The eight-year-old Alexander III had been king for only a few days when two factions began to struggle for control of his small person. One was led by Alan Durward, the Justiciar of Scotland, supported by the Bruces and the Earl of Dunbar; the other was led by Walter de Comyn, Earl of Menteith and head of an ambitious and much ramified baronial family.
Katherine of Aragon died on 7th January, at Kimbolton House, possibly as a result of coronary thrombosis. She was buried quietly at Peterborough Abbey. During her final illness she remained forbidden from personal contact with her daughter Mary.On 24th January, Henry fell heavily in the tiltyard at Greenwich and lay unconscious for about two hours. The shock caused Anne to miscarry five days later, reportedly male foetus.
Power was inherently and inescapably male in the Middle Ages. The images displayed on the Great Seal of England encapsulated expectations of a medieval monarch: on one side the king sat in state to administer justice to his people, a sceptre in his hand; on the other he rode a towering warhorse with his sword unsheathed, ready to defend his kingdom. But a woman couldn’t sit as a judge or lead an army into battle. A woman, therefore, could not rule.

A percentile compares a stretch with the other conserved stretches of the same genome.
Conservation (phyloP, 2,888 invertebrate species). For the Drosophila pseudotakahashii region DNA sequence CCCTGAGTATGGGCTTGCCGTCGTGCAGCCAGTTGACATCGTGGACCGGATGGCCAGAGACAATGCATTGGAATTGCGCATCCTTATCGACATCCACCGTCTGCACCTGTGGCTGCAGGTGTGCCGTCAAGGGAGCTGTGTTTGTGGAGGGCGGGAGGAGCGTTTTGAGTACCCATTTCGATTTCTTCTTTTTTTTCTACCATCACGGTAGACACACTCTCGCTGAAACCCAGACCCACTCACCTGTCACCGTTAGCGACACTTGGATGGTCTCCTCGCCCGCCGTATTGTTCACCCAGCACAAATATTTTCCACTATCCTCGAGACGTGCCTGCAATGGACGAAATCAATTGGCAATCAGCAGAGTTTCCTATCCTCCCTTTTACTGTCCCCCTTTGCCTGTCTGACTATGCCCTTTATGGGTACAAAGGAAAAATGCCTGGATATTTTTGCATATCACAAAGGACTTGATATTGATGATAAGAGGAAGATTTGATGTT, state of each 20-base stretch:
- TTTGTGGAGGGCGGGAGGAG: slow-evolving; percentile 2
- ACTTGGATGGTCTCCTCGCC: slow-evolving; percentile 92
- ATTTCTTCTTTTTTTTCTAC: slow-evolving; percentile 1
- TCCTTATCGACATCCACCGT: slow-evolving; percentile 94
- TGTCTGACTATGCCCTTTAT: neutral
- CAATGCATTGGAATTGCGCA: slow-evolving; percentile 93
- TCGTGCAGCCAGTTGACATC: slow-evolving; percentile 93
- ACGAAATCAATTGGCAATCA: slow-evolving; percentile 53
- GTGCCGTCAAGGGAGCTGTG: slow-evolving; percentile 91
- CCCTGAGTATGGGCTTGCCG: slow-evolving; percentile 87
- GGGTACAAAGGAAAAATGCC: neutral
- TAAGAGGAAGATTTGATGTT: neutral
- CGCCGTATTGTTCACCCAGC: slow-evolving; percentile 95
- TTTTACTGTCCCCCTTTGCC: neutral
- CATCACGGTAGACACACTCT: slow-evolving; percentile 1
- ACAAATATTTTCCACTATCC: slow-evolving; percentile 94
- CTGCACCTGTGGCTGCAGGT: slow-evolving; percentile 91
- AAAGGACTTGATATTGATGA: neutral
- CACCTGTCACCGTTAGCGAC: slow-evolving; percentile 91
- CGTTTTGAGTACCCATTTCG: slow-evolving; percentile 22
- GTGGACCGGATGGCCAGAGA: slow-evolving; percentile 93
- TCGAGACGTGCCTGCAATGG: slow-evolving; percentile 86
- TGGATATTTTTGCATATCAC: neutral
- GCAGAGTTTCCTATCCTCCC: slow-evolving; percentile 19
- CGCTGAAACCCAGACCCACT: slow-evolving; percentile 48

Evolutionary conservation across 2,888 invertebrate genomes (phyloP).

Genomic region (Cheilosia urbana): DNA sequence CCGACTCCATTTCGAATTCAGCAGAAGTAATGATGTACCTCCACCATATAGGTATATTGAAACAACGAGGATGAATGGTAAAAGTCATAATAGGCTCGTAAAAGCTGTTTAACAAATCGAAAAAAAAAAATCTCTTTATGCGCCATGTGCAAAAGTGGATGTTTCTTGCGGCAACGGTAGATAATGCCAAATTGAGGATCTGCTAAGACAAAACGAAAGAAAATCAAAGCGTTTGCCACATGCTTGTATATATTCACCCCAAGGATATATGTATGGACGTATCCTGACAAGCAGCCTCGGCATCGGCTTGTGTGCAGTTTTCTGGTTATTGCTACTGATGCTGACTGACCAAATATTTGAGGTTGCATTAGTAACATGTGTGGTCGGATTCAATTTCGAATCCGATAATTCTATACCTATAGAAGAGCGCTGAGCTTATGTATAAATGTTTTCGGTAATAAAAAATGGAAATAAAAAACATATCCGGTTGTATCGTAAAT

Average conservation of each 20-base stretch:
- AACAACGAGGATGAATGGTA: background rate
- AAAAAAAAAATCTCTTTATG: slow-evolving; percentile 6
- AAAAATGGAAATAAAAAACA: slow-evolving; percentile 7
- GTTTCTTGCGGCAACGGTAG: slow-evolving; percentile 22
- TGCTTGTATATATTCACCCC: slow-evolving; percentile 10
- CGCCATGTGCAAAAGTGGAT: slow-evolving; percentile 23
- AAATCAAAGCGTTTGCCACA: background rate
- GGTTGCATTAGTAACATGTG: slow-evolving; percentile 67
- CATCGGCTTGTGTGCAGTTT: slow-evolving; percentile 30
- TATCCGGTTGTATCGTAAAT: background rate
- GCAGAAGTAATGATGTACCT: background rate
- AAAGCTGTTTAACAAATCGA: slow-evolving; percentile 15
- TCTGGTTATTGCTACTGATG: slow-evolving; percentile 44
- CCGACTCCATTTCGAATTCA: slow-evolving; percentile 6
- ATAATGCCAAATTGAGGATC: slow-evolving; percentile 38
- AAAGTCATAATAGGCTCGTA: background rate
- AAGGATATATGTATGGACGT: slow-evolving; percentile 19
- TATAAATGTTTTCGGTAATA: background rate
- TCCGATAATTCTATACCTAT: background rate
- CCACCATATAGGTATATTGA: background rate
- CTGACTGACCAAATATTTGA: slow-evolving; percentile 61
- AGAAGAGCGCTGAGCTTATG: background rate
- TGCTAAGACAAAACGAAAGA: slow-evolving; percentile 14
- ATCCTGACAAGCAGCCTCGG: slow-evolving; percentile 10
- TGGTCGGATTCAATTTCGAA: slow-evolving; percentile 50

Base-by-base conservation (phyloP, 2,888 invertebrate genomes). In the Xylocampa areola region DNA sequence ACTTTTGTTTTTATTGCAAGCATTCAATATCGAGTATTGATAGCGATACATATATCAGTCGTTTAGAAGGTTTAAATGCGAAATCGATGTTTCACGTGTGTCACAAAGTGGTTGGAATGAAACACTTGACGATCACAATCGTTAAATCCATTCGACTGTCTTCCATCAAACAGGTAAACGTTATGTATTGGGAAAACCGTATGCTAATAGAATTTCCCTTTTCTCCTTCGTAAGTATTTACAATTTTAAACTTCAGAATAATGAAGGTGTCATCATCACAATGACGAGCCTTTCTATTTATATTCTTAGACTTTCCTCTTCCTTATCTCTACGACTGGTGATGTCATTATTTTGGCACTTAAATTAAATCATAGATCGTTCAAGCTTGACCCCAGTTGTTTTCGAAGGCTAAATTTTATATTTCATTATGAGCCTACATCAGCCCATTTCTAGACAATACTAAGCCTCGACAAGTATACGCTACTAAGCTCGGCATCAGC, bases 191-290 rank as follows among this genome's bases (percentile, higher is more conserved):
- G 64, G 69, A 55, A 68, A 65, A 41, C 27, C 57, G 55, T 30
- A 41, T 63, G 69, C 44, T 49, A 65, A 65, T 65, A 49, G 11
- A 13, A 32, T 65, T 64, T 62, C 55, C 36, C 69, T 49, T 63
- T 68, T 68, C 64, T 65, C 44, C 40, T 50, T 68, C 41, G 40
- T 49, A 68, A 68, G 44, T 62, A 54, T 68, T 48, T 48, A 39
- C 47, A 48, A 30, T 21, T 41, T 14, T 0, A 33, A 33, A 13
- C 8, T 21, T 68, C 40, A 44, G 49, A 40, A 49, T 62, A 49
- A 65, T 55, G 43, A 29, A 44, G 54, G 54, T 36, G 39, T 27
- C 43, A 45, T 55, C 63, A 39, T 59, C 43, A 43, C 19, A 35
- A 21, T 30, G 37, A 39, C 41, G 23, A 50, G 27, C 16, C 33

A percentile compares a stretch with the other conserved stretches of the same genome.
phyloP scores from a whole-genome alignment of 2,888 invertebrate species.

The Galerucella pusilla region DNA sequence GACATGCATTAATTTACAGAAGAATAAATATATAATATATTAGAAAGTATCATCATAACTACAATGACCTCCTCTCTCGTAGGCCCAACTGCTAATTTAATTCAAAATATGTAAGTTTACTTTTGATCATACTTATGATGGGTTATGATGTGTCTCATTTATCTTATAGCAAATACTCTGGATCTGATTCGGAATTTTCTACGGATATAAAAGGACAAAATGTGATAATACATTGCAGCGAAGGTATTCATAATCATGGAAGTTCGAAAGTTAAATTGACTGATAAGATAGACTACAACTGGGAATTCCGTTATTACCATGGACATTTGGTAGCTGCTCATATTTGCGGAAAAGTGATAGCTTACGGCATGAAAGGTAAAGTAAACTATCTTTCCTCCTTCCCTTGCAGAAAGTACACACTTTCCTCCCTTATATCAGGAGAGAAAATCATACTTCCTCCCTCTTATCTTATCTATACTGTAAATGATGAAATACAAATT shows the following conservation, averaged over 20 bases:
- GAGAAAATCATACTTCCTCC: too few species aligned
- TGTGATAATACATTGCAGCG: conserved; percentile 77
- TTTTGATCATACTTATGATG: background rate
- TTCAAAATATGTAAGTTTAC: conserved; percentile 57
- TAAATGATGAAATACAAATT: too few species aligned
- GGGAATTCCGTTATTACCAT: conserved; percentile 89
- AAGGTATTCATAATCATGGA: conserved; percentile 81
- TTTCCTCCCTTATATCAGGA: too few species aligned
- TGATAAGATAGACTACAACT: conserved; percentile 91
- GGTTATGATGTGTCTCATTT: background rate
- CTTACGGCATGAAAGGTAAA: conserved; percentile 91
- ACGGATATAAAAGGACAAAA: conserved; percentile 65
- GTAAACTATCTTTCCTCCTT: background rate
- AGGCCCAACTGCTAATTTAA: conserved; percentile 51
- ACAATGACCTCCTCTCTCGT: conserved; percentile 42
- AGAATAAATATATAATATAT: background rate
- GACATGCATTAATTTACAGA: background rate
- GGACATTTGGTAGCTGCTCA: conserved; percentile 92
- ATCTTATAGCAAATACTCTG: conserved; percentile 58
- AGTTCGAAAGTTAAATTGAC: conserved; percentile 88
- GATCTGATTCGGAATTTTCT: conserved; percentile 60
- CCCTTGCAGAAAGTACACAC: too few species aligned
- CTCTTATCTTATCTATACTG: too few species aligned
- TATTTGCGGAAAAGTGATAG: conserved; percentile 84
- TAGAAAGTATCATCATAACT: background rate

Life at sea may not have been a particularly attractive prospect for a man in Georgian England, but it was always an option: The Royal Navy was constantly, chronically, in need of sailors. Its peacetime strength in 1792 was fifteen thousand men,but in five years it increased eightfold, and by 1813 the number stood at one hundred and fifty thousand- this in a nation whose population was only about 10 million. England’s navy may have been the envy of the world, but it was not at all uncommon for her warships to sail undermanned.